Of course, most organizations don’t expect staff to put in those kinds of hours. But there is no end to unrealistic deadlines stemming from lack of understanding by upper management of what even a small change entails. At the same time, developers have to cope with a churn of technologies and languages that makes it hard to achieve mastery over a domain – and once achieved, see it denigrated pretty quickly in favor of the next shiny new tool.
“Having to deal day in day put with incomprehensible bugs in the tools you work with, which every 10 minutes divert you from your main goal (so day in day out you’ve got the feeling you haven’t accomplished anything… is bound to make someone depressive.”2
At the same time, our modern digital workplace is rife with frequent interruptions. Noise from open work plans, Slack, email, and desktop notifications compound the stress.
Companies like to offer remote work as a perk, one that allows developers to better focus on their tasks. However, working from home can have surprising mental health drawbacks. In theory, it is working from a cabin in the mountains or at the shore. More likely, you are camped out in your kitchen, meaning your work is always front and center, preventing any kind of work-life balance.
Remote work can be professionally isolating as well. Workers miss out on the camaraderie from belonging to a group. Even casual associations promote mental wellness. This Washington Post article describes a 2014 study that tested the benefits of so-called “weak-tie” interactions (for example, a short chat with a bus driver or a colleague you don’t directly work with). Turns out these types of interactions increased participants’ happiness, sense of belonging and even physical health.
Developer work has always exacted a toll on mental health. But one thing that is new in the past few years is the growing disenchantment with the promise of tech, a feeling of hopelessness when faced with the negative implications of Big Tech. In a recent NY Times article, former Google employee Meredith Whittaker explained, “The questions that are percolating in the national consciousness are making tech work not as glamorous or as noble as it was. There’s a lot of anxiety. How could you not have that? Tech companies are fueling some of the most egregious human-rights abuses.”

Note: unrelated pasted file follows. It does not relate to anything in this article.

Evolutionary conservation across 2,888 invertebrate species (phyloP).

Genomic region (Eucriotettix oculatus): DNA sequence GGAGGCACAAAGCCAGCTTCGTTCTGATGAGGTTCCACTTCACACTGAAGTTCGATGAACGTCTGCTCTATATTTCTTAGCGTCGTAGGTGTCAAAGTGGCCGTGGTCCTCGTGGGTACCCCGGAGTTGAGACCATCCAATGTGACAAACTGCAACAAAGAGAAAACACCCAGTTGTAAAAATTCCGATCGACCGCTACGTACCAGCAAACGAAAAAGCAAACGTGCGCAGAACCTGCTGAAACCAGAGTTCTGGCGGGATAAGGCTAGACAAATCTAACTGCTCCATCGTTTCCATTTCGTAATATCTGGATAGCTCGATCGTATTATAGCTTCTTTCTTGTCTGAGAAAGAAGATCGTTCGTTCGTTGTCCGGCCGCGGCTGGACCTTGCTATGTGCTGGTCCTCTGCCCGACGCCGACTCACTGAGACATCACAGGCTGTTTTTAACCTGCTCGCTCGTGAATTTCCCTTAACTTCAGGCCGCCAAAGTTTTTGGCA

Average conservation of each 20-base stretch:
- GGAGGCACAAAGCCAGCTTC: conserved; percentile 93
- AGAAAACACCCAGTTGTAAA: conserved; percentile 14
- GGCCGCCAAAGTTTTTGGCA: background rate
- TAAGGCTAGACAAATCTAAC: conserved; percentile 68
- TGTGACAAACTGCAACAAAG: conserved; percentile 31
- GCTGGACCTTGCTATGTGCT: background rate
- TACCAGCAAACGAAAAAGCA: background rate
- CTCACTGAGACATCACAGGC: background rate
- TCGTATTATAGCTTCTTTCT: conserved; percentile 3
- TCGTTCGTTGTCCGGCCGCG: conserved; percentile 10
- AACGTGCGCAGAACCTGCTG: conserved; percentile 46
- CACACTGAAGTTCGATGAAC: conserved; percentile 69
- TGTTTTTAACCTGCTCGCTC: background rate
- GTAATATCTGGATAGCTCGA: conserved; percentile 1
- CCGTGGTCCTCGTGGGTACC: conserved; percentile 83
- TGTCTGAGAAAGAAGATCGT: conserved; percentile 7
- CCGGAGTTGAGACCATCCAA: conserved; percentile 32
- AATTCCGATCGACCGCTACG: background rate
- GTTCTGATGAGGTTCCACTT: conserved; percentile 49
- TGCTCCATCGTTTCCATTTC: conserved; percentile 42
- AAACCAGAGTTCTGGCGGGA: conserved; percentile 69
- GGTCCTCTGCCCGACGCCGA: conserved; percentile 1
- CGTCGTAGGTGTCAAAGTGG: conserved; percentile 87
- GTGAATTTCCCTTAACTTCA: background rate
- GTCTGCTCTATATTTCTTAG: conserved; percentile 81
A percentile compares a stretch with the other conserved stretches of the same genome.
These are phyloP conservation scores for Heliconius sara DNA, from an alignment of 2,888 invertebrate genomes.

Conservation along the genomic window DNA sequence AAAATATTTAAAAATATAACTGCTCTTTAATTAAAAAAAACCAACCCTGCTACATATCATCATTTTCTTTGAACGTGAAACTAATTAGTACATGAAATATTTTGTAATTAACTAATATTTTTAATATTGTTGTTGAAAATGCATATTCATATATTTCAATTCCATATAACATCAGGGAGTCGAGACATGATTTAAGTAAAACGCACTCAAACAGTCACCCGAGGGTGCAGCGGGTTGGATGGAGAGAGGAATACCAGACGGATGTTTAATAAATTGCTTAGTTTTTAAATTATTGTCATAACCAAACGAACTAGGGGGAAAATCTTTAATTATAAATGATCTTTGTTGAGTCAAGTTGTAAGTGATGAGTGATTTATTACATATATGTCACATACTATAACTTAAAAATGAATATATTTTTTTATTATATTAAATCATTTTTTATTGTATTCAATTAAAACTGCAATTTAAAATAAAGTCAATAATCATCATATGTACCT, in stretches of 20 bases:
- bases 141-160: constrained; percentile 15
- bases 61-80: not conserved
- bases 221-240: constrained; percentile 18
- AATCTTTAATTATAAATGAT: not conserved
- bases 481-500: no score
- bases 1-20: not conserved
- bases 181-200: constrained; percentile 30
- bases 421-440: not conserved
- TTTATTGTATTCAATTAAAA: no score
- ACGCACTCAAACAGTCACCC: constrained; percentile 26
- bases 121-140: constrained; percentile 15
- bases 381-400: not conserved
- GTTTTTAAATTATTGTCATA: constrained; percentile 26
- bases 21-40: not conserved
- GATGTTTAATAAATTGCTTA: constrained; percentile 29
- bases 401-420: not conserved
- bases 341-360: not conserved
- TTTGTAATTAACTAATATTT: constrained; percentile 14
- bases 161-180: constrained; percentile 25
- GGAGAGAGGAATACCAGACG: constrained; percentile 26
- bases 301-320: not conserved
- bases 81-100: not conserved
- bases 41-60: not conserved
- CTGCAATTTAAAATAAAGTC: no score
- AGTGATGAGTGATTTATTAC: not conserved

“…maybe the most important thing for people right now may be spaces without technology…. This does not seem like a problem solvable by the means of technology and makes me wonder whether I’ve spent my life learning about technology only to abandon it at some point.”3
Unsurprisingly, tech’s first attempt to grapple with problems caused by technology is, well, more tech. The NY Times article test drives a few mental health apps, none of which seemed to be promising (and all of which appear to possibly have privacy issues.)
Technology is not going to solve a problem of its own making. Ultimately, there needs to be a change in company culture (and IT culture in general) to prioritize work-life balance. There’s a long way to go. Right now, the best we can hope for is better awareness of the issue and the resolve to fix it.
There’s a great list of mental health resources on Github.
The Prompt site has a good list of resources for developers.
The Centers for Disease Control lists mental health resources.
Cognitive Behavioral Therapy is a good match for developer personalities.
Adam Culp’s blog post on anxiety is worth a read, too.
3 Hacker News